The rumour that Zimbabwean President Robert Mugabe is dying of prostate cancer in a Singaporean hospital was put to rest on Thursday morning when the 88-year-old leader returned home looking as healthy as ever. President Mugabe sneaked out of the country on March 31 and the rumour of his looming death threw the country into a fierce debate about who was to succeed him. Last year, the whistle-blower site “WikiLeaks” printed information from a cable in which a
Zimbabwe central bank governor told a U.S. ambassador that Mugabe had prostate cancer and was given three years to live by doctors.
Whether Mugabe has cancer or not, the truth is that the 88-year-old will have to hand over the wheels of power soon. The best person to ‘heal’ Zimbabwe and to take it back to its previous economic success is its vice president, Joyce Mujuru, a preacher of peace and unity and the only woman with a respected voice in the ruling Zanu-PF. Indeed, she is the only person who can reform the party.
Under normal circumstances, Mujuru would automatically succeed Mugabe, but the clear presidential choice is the defence minister Emmerson Mnangagwa, one of Africa’s most feared men.
Should Mugabe’s wish come true, Zimbabwe will be brought to its knees and it is civilians who are going to feel the pain of economical kneeling.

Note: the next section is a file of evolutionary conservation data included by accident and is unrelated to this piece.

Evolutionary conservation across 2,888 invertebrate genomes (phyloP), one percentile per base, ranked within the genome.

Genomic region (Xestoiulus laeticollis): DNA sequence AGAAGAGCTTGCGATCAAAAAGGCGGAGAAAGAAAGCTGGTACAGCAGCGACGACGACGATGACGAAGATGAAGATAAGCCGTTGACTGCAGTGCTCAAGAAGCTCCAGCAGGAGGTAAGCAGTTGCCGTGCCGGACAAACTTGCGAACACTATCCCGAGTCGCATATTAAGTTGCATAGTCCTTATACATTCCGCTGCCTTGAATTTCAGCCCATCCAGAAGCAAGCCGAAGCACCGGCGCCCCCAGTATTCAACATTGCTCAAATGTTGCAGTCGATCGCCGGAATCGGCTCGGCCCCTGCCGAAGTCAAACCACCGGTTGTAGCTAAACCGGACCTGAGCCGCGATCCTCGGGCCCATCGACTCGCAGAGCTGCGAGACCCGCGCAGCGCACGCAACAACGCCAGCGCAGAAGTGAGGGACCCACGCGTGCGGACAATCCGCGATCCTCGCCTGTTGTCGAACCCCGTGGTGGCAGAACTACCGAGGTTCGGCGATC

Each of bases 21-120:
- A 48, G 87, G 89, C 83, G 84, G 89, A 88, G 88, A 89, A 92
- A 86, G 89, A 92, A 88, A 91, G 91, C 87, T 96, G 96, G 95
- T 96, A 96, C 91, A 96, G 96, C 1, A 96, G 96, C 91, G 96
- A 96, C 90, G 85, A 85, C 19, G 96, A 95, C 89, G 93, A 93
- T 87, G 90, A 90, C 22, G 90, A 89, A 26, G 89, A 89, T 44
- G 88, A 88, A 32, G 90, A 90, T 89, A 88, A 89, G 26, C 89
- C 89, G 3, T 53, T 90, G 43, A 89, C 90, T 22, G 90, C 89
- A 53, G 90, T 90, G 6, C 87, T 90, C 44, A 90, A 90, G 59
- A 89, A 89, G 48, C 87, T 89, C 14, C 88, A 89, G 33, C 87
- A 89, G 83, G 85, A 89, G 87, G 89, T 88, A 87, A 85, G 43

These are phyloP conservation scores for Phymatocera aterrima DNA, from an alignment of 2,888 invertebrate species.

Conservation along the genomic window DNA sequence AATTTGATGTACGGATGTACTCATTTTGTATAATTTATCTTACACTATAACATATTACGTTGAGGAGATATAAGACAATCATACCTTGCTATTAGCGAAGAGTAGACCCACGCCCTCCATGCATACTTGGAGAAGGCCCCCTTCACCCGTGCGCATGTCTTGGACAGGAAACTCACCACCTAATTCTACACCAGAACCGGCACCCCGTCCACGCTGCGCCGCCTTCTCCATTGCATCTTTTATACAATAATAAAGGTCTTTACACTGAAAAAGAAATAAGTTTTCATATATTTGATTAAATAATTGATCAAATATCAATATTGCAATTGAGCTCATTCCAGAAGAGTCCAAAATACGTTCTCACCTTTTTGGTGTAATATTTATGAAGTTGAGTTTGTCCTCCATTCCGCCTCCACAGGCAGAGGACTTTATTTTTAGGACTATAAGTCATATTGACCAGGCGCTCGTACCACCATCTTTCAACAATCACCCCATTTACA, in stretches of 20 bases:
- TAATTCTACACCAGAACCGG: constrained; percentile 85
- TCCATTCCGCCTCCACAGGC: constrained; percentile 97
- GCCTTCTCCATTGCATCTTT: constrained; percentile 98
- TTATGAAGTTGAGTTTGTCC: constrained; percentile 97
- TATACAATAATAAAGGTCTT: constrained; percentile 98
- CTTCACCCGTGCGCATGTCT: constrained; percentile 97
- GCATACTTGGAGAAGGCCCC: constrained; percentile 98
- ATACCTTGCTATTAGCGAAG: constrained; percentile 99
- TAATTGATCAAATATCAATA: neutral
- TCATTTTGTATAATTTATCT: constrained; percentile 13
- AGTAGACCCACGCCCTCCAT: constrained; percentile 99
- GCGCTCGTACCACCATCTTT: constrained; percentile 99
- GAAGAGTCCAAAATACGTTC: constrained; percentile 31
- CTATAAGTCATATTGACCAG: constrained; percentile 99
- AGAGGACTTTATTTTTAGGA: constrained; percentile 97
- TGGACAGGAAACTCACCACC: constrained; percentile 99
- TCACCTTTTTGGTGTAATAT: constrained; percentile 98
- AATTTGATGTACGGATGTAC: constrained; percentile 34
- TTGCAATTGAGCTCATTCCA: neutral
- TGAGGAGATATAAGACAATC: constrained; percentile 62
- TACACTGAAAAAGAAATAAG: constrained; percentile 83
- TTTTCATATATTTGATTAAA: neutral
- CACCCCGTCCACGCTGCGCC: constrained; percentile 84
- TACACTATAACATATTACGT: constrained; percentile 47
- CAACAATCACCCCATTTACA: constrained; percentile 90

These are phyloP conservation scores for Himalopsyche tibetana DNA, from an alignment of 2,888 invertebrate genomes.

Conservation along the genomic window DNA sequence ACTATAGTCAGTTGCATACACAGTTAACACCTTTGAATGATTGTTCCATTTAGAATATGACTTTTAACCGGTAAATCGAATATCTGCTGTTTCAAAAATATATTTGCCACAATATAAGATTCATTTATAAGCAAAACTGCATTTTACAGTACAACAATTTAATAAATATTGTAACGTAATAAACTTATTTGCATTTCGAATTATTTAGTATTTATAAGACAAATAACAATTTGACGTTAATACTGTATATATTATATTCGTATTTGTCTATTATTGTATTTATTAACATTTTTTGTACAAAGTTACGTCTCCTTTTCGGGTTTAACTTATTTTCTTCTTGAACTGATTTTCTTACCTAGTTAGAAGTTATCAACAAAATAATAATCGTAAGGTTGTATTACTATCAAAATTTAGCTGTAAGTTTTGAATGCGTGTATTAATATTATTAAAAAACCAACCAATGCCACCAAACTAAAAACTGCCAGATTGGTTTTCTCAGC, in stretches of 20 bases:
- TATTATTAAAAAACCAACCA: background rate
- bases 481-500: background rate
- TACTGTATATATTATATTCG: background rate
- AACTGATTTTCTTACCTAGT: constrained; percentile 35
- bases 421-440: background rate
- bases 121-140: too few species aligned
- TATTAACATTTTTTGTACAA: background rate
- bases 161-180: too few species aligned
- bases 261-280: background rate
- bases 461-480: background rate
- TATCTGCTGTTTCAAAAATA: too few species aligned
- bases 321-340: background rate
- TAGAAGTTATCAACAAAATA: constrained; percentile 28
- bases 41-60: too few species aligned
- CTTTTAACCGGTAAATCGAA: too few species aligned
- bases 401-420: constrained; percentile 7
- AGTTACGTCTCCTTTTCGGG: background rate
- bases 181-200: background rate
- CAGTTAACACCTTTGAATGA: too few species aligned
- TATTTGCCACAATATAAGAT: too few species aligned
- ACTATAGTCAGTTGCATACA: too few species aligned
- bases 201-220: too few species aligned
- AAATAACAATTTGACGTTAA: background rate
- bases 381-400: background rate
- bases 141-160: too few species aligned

Munangagwa is nicknamed "crocodile," after he allegedly led a team of North-Korea trained soldiers that executed over 20,000 supporters of Mugabe’s rival, Joshua Nkomo, in what has come to be known as the Gukurahundi massacres in 1987.
He is also likely to receive a lot of support from Zanu-PF hooligans because their party thrives on violence.
According to The Sunday Telegraph, Mnangagwa is being groomed to take over both as party and state leader after the next polls, whose date is yet to be set.
He has long been seen as a front-runner ahead of Mujuru, who with her late husband, was reported to be leading another faction gearing to replace Mugabe.
Mujuru’s husband Solomon, died last year in a mysterious fire at his Beatrice farm house — leaving the first female vice president in the country without a shield and a helper to rise to the top.
John Makumbe, a University of Zimbabwe political science lecturer told the Daily News on Thursday that Mujuru could actually give the opposition MDC leader Morgan Tsvangirai, who is part of the fragile coalition government, more of a run for his money than Mnangagwa.
“I think it will be unwise for Mugabe to hand over power to Mnangagwa because he is not popular within Zanu-PF and he can’t win the hearts and minds of the people at large. I would advise Mugabe to give Mujuru as she has no history of violence and she is one person who is democratically minded, she hates violence and has an open door policy to other political players,” Makumbe said.
Africa can only hope and pray that the realm of power lands in the hands of Amai Mujuru.